4. We have very cheap clothing compared to the 1930s and 1940s. You can get a winter for £10 still.  Back in the 1980s the cheapest winter coat that I could find in a sale for my 4 year-old was £31 and I had to borrow off friends to buy it.
  5. We have more charity shops now and so it is easier to buy second hand, though the jumble sales of the past were probably cheaper.
  6. The internet means that if you do have a side hustle that you can advertise and sell your wares to a greater audience and over a wider area.
  7. We have websites like freecycle where we can find free furniture, clothes and items for the home. When my youngest set up her first home after leaving university, she nearly furnished it with free items from freecycle sites.
  8. We can learn new skills from the internet for free. I have increased my knowledge in foraging in this way, and I hope to learn to knit next winter.
  9. It is easier to access pulses and other ingredients, and we are now have access to more spices and recipes from other countries that can make cheap and tasty meals.
  10. We have frugal groups on places like Facebook and YouTubes where we can all support each other and share ideas and what is working for us.

Even though there are probably lots more ways that make surviving and being frugal easier during this present time (I just wrote this off the top of my head when I was pondering), I am finding it harder than I have in the past to keep costs down.  I am really having to think outside of the box.  I think people had to be more independent and had lower expectations in the past, and they were definitely used to more hardship.  Scraping the ice off the inside of my windows during the winter was normal when I was a child, and even in the 1980s I lived in a flat with my children where the shampoo would freeze sometimes.  With the prices being more stable over the last decade (even if wages were reducing in worth), and credit being easy to obtain, all our expectations have increased. We now have a lot more help from the state than during the 1930s and war years, (and even during the 80s and 90s) which is good in some ways, but we also have a lot more rules and are more dependent on energy firms, the government, a few brands of shops, phones, and the internet.  However, free services that developed because of the hardship and inequality of those past times, are disappearing, like easy access to free health care, free higher education, free milk for every child, and the transport infrastructure has disappeared.  On holiday I often walk along tracks that used to be railway lines.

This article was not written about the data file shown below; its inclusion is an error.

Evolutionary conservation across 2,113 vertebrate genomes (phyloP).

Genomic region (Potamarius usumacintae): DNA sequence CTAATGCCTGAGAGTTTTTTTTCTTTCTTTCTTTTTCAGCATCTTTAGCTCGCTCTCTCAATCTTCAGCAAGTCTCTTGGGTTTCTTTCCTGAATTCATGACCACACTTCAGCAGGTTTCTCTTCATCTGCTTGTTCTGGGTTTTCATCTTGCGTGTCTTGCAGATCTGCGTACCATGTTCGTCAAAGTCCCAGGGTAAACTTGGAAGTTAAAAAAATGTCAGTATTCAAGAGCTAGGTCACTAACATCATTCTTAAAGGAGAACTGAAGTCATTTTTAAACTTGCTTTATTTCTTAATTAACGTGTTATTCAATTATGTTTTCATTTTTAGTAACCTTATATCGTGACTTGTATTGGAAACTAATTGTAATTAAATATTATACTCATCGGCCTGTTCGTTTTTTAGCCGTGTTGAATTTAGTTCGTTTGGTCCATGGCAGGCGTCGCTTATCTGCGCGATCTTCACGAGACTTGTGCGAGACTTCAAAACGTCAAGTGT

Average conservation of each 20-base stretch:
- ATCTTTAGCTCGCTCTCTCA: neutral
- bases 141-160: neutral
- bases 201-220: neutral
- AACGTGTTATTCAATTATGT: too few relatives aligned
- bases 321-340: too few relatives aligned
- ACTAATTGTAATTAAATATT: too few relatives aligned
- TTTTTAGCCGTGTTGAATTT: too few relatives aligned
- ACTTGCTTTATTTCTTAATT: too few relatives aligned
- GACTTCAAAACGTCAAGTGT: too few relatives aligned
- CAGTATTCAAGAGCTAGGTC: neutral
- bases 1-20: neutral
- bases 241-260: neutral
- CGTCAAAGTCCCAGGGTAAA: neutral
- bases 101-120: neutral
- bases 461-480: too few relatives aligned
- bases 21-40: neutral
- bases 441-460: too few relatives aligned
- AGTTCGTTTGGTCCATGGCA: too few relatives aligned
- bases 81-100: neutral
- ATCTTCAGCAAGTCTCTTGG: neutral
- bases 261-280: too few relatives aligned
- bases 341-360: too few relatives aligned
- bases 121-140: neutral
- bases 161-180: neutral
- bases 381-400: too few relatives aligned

I don’t have all the answers as I am having to learn to adapt myself, but I am not despondent. I believe that whichever obstacles we come across in life, we can always find a way to overcome them if we think outside of the box and don’t give in to fear.  Are you finding that some of your old frugal habits are not working anymore?



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  1. Sandra Nix April 29, 2023 at 5:54 am - Reply

    What an excellent post. You are correct a lot people’s expectations nowadays. I was a child in the 1940/50s and would be considered below the poverty line today, but we were all the same then, no great divide which there is now. I don’t know the answer but hope kindness and positive thinking win out. Sandra Nix.

    • ToniG April 29, 2023 at 7:30 am - Reply

      Thank you. Yes I agree, most of us were in the same boat. I believe that we need to remain positive too, and have found that most people who are genuinely frugal, and want a simple life are very kind, supportive and generous. Thanks for commenting x

  2. Eve May 6, 2023 at 2:15 pm - Reply

    Great Post Toni and food for thought. Living a simple frugal life nowadays is not so easy your right. I have eliminated many things from my life that I consider not really necessary. I grew up during the 60s and my mum must have worked really hard having 7 children quite close in age and money very tight. I have adopted many of her frugal ways and very thankful for that. I love my simple life though as on the whole it gives me so much peace in the knowledge that I can get by (so far) on a very small income. I do have people I know that just dont understand how I can live without certain items eg TV ,dishwasher , tumble dryer, car , smartphone etc. I love the challenge of voluntary simplicity.

    • ToniG May 8, 2023 at 12:30 pm - Reply

      I am a child of the 60s too and we lived very frugally. Yes people think that it must be miserable being frugal but I love the challenge and make a game of it. There is so much less stress in living simply (except when the internet goes and I can not use my internet!). I am glad that you enjoy it too. Thanks for sharing